For much of my life I haven’t wanted children. In many ways this has been selfish; I wanted to live my life for me, and I wanted to be able to travel and do things that would be hard to do with a little one in tow. My perspective began to shift after my first episode of depression, particularly after it became clear that it was going to be a recurring illness. Safety became a flashing neon sign that there’s no way to ignore.
You occasionally hear horror stories of mothers who killed themselves and their infants due to postpartum depression, and I seriously worry that I could be that next horror story. If postpartum depression can wreak havoc in the lives of women who don’t have a pre-existing mental illness, what is likely to happen to a woman with a history of depression with psychotic features and multiple suicide attempts?
I’m inclined to look at depression during pregnancy and/or postpartum as almost a foregone conclusion if I were to get pregnant, and while I might be exaggerating the risk to some extent, there is very real cause for concern based on my history. It doesn’t help that this is not something that easy to talk about. There is so much stigma around this issue, despite the courageous women who speak up and share their stories (like the amazing ones here on WordPress).
Medications are also a safety issue in pregnancy and, to a lesser degree, in breastfeeding. Most of the meds I’m on are relatively benign, but lithium is known to increase the incidence of Ebstein’s anomaly, a type of heart defect. In my case, the risks of going off lithium would almost certainly outweigh what is still a small absolute risk of this birth defect, but the idea of putting something in my body that is known to pose a risk to a fetus is disturbing, to say the least. I can’t even imagine what women stabilized on highly teratogenic (i.e. likely to cause birth defects) psychiatric medications like valproic acid must struggle with when planning for a family.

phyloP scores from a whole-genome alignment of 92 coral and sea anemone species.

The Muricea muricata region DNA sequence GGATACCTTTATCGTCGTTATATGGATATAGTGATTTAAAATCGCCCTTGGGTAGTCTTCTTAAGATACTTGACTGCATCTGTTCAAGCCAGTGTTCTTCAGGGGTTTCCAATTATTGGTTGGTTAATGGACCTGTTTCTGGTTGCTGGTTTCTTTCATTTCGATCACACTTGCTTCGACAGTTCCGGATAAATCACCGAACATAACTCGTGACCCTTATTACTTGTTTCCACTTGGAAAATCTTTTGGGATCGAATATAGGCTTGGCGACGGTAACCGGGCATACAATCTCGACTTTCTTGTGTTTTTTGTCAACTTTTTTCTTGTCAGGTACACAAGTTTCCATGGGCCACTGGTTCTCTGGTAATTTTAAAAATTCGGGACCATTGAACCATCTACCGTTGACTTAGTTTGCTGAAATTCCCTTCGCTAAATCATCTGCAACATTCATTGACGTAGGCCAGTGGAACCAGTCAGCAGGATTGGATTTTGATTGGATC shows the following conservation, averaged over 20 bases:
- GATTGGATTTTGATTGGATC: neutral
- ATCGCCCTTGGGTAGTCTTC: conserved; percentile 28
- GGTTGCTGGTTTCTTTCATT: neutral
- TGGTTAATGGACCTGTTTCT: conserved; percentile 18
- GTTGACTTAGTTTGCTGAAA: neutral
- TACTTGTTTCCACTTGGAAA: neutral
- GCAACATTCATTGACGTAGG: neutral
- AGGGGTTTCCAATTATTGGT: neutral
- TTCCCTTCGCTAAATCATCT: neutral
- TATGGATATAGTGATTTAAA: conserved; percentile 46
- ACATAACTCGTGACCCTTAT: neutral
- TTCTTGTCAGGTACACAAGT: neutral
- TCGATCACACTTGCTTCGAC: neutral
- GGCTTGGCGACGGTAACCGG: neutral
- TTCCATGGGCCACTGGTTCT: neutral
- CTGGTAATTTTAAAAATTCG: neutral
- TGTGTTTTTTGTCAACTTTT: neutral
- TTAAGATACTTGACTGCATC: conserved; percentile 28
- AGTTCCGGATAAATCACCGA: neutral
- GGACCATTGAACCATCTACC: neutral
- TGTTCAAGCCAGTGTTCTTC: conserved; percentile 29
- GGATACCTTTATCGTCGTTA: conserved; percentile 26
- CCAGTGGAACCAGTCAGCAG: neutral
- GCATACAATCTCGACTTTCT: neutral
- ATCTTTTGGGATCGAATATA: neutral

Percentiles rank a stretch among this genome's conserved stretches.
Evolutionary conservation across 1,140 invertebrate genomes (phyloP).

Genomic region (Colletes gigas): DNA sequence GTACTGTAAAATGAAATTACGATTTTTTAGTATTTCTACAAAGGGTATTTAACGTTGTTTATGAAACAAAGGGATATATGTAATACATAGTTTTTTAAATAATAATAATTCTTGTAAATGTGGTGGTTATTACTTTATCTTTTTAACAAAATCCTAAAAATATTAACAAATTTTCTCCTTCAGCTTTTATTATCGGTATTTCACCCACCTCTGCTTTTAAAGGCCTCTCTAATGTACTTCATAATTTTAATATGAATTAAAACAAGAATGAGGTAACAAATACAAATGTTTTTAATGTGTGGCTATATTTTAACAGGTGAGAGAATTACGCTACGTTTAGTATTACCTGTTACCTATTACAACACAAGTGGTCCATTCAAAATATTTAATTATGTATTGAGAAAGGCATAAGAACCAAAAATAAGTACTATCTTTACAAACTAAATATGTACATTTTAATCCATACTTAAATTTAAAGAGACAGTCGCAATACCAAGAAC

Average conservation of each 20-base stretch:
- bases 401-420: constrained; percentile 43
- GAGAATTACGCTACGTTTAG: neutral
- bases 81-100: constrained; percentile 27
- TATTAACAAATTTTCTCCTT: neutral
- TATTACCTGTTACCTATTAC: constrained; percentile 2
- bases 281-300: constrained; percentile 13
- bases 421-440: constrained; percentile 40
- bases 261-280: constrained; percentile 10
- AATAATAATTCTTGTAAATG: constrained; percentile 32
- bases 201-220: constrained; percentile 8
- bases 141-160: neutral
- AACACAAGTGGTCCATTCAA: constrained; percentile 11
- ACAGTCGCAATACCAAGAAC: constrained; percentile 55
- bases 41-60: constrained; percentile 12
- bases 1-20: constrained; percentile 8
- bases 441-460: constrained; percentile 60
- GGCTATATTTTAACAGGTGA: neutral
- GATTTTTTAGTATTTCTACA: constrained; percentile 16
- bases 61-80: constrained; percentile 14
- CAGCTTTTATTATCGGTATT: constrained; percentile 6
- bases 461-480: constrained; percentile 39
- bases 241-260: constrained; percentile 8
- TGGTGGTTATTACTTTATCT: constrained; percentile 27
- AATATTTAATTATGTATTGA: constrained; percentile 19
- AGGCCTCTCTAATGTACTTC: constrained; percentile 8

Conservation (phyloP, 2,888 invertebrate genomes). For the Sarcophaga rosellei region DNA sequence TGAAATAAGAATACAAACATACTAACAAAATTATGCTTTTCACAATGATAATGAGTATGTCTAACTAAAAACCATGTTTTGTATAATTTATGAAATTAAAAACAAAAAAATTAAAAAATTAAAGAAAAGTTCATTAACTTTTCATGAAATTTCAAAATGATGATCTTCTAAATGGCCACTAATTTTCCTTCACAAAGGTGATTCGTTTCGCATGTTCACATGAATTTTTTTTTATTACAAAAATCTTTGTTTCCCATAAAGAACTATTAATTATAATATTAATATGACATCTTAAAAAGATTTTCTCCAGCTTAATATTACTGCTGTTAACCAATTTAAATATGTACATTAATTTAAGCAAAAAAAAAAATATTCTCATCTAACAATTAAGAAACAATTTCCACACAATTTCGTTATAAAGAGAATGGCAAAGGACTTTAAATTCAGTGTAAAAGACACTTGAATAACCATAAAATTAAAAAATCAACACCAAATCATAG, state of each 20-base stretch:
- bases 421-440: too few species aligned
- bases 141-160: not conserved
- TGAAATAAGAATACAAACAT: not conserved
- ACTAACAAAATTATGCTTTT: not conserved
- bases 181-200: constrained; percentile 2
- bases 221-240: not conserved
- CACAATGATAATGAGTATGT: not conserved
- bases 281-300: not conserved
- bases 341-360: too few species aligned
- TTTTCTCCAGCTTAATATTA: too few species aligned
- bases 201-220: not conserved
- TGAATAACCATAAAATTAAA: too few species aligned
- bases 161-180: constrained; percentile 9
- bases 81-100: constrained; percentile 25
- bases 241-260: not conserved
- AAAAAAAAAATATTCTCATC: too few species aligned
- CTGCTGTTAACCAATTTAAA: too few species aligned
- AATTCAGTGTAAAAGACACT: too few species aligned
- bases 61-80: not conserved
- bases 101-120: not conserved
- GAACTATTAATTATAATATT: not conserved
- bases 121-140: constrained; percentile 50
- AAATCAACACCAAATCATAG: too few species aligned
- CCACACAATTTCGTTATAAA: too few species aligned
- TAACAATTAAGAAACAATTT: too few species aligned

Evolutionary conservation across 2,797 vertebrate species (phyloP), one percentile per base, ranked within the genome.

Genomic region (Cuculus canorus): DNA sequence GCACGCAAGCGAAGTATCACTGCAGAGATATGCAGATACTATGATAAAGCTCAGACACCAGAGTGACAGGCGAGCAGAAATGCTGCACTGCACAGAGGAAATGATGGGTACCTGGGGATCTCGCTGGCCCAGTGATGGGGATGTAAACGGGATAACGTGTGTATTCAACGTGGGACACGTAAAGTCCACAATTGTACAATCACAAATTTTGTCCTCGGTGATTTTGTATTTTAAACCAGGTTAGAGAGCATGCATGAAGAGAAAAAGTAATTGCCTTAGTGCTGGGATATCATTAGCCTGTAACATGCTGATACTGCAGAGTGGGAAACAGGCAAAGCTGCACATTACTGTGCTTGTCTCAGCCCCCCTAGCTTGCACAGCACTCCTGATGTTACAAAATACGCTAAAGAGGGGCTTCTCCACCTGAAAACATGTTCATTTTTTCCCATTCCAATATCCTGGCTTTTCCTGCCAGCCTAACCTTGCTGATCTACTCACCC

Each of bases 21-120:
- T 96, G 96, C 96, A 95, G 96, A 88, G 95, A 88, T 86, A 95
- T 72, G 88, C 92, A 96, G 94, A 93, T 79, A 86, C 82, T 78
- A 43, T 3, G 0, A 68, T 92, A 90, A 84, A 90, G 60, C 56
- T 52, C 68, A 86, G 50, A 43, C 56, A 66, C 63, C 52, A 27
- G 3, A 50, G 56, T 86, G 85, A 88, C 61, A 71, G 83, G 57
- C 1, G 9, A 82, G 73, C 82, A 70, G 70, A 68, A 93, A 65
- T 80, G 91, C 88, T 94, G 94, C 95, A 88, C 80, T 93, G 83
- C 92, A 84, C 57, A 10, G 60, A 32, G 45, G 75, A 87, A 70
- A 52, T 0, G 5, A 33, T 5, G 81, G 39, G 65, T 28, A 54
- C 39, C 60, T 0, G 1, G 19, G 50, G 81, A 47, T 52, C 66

ECT as an option
Electroconvulsive therapy has been shown to be safe and effective during pregnancy, although it is not often used. ECT has been helpful for me in the past, and it’s likely something I would turn to again if I got pregnant. I have to wonder, though, what level of stigma would go along with that. I would imagine that most people’s initial gut reaction would be that this must be dangerous for the fetus, and to be honest, I would probably have a hard time silencing that thought in my own mind. Postpartum, I would be concerned about my ability to care for a child if I was getting ECT, since I tend to have significant memory problems as a side effect.
Then there’s the issue of passing on genetic susceptibility to mental illness. I don’t want to put a child through what I’ve had to struggle with. The interplay between genetics and mental illness is complex and not well understood, and there are genetic counselling services available to get a more realistic evaluation of the risk, but I’m not sure if that would set my mind at ease. My own family psychiatric history consists of one great-uncle with schizophrenia. Period. Yet I ended up with major depressive disorder. Why did I get sick? Who knows, maybe there is no rhyme or reason to life kicking your ass.
For the time being this remains an abstract question for me, but with my biological clock ticking and my most fertile years behind me, it’s likely a question that will continue to nibble away at my mind. Maybe I won’t have kids, maybe I’ll adopt, maybe I will have biological children, but regardless of which path I take my illness will never be far from my mind.
Visit the Mental Health @ Home Store to find my books Making Sense of Psychiatric Diagnosis and Psych Meds Made Simple, a mini-ebook collection focused on therapy, and plenty of free downloadable resources.